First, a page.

The rationale is simple, once CIRP is initiated by the adjudicating authority; the issue becomes in rem and affects the public at large and not just any individual or group of individuals who have filed for the initiation of CIRP. As such, an arbitration proceeding cannot be allowed between a certain group of creditors and the financial debtor, as the same might result in compromising the other creditors’ legitimate interests. Conversely, if the court/tribunal finds that there is no default and there is no need to initiate CIRP, it can comfortably direct both the concerned parties (creditors and debtors) to arbitration. Kotak appealed against the judgment in the Supreme Court through a Special Leave Petition (SLP). The apex court upheld the decision given by NCLT concerning the dismissal of the CIRP application and subsequent allowance to initiate an arbitration proceeding. The issue at hand was whether Kotak has ownership of 30% of the total paid-up capital or just 10%. Since this particular issue wasn’t ruled in favor of Kotak (who claimed a 30% share), thus, it cannot be said that Indus had defaulted and no CIRP could be initiated against the latter.
IN OTHER JURISDICTIONS-
In the United States, jurisprudence is generally in favor of arbitration, which makes sense given it’s highly libertarian political foundations. However, there are still certain ‘core’ insolvency issues that the American courts have identified and which eliminate any probability of arbitration being allowed to resolve a dispute. British law is also heavily in favor of arbitration, and its expansive interpretation was also evident in the case of Riverrock Securities Limited v International Bank of St Petersburg (Joint Stock Company). In this case, the arbitration agreement between the parties decided England as the seat for arbitration, and thus even though the subject matter of the case fell under insolvency law of Russia (where the dispute arose), it was held that it was non-arbitrable in Russia does not concerns the English court who will follow the English interpretation and hold the parties accountable to the arbitration agreement.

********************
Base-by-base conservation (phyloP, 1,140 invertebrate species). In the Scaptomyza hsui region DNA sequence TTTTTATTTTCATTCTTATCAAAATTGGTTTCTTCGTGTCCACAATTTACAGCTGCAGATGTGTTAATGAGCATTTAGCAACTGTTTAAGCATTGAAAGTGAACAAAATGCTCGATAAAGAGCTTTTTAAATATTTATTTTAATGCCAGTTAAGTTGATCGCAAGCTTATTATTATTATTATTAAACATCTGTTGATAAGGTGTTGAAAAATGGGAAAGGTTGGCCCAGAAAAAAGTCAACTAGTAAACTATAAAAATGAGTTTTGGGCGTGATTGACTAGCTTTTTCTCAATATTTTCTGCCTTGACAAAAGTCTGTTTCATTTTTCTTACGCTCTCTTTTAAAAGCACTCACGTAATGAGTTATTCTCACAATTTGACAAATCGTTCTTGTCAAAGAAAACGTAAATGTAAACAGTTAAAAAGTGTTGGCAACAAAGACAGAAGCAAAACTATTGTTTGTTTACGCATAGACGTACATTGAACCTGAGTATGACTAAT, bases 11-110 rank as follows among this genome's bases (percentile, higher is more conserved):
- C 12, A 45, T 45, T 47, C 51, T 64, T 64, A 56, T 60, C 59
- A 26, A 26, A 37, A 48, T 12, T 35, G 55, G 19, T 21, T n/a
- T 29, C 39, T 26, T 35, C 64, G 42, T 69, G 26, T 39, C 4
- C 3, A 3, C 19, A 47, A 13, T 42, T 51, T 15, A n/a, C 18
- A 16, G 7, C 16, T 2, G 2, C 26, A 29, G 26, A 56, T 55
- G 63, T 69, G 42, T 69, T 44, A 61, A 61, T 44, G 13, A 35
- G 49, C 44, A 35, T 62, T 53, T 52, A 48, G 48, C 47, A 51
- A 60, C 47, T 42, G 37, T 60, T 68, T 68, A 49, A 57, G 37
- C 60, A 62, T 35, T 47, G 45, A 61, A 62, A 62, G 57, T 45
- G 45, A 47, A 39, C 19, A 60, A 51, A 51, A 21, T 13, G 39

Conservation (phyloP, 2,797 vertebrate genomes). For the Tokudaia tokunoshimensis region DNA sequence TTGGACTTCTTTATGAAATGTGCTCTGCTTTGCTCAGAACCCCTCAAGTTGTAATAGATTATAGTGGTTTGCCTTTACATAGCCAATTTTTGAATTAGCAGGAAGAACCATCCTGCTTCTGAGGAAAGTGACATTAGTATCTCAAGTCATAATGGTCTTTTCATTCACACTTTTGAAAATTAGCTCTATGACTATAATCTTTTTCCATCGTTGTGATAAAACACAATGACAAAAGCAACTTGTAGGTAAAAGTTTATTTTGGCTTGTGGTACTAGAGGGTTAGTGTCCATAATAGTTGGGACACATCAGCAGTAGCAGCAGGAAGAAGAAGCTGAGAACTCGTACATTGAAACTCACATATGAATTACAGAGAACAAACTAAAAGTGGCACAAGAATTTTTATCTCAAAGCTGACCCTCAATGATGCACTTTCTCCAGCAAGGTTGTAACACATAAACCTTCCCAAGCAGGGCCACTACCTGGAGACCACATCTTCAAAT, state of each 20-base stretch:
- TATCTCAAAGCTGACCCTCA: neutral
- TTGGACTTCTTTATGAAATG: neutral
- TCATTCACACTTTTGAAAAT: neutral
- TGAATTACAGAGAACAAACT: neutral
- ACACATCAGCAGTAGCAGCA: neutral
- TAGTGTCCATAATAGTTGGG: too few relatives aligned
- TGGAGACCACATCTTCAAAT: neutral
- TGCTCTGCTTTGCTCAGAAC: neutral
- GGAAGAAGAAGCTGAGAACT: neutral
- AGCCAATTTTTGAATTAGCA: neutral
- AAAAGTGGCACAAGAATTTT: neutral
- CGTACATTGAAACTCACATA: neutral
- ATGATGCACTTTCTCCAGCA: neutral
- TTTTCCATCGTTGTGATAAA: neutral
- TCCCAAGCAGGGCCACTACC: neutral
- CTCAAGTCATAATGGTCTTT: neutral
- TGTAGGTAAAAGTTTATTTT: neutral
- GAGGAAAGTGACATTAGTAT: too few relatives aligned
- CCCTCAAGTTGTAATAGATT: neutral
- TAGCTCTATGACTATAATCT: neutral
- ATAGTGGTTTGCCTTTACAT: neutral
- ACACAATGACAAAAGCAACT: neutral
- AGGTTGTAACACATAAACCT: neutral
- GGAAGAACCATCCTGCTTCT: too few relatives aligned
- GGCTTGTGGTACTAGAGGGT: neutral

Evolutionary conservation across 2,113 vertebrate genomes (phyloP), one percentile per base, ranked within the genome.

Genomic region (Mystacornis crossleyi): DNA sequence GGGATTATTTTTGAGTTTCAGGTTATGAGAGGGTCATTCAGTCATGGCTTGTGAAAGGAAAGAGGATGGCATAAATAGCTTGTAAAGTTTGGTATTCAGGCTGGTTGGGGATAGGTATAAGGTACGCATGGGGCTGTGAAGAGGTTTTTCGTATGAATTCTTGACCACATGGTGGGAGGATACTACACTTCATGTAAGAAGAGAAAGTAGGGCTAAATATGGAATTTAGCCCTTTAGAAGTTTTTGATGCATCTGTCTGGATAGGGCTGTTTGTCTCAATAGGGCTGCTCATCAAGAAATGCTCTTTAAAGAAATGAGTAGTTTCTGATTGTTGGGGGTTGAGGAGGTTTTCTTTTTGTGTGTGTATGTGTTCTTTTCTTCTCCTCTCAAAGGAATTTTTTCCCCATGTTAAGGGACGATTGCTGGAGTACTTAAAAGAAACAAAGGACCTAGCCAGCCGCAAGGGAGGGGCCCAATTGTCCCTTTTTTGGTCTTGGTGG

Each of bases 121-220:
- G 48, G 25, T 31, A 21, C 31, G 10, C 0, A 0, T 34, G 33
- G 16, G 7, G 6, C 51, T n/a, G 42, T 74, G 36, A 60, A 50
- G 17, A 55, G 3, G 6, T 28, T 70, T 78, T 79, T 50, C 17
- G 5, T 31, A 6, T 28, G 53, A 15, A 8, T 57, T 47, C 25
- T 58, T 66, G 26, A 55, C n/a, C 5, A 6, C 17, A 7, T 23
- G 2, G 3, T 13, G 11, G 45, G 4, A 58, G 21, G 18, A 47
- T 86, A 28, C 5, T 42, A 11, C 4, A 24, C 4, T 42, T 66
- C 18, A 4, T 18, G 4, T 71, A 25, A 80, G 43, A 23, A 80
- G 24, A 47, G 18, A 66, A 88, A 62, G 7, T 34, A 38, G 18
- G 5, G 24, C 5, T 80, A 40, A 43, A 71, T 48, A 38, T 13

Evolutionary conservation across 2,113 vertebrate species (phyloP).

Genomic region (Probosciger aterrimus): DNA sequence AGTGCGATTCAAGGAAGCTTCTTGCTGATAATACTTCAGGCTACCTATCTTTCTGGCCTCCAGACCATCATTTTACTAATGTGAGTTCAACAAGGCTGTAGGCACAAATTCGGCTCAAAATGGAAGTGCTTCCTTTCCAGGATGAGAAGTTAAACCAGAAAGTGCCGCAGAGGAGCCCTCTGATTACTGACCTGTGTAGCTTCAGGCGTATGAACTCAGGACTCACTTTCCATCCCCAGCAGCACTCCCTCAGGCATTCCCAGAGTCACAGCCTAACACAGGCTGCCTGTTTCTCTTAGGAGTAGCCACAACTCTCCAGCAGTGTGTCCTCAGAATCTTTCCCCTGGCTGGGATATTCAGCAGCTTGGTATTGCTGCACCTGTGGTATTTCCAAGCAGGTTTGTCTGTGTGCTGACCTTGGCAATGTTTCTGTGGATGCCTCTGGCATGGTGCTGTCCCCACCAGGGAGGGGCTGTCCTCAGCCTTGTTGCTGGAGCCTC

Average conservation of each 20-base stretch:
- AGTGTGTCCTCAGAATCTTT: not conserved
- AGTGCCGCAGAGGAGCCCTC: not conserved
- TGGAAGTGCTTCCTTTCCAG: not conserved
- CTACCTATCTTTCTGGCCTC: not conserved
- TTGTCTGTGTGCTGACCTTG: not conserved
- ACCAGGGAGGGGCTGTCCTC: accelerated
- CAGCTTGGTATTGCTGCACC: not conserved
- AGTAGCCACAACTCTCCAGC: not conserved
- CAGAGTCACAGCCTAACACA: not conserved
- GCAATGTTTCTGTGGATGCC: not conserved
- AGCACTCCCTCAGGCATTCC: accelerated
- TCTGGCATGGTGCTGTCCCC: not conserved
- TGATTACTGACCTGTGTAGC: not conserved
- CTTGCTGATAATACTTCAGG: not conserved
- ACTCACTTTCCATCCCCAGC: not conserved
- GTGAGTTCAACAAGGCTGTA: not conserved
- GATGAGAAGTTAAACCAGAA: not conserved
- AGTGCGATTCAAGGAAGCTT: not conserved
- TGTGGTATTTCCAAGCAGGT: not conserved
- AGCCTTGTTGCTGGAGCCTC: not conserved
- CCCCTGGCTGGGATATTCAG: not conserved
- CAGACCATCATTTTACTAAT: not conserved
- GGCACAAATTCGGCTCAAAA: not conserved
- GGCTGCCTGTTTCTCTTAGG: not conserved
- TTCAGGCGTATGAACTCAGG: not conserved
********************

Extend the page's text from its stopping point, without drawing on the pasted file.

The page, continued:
ANALYSIS AND CONCLUSION-
The objective of the Insolvency and Bankruptcy Code, 2016, as clearly stated in its preamble, is to maximize the assets of insolvent corporate persons and ensure the interests of creditors and ‘all stakeholders’. This makes clear that the process provided by the legislation is intended to be highly collective, and seeks to ensure that the economic rights of none of the parties are violated. With this in mind, it can be said that the approach of the Indian judiciary concerning the issue of arbitration of matters concerning insolvency matter has been very well done. The United States’ approach to demarcating ‘core’ issues that can never be arbitrable can be useful in the Indian context as well. Although it can be also said that Indian jurisprudence is headed in the same direction. Vidya Drolia case guidelines provide a general idea of what kind of issues wouldn’t be referred to arbitration under any circumstances. The jurisprudence related to both insolvency and arbitration in India is still fairly new and is still growing. Landmark judgments such as Vidya Drolia and Indus Biotech give a fair idea of how the Indian legal regime intends to tackle the contrast between the two dispute resolution processes. While the CIRP, once officially initiated by the appropriate authority, bars any possibility of arbitration between the creditors and debtors, at any previous stage, arbitration can be entered into following Section 8 of the Arbitration and Conciliation Act, 1996 and the arbitration clause of that specific contract.
Author(s) Name: Swastik Shukla (National Law Institute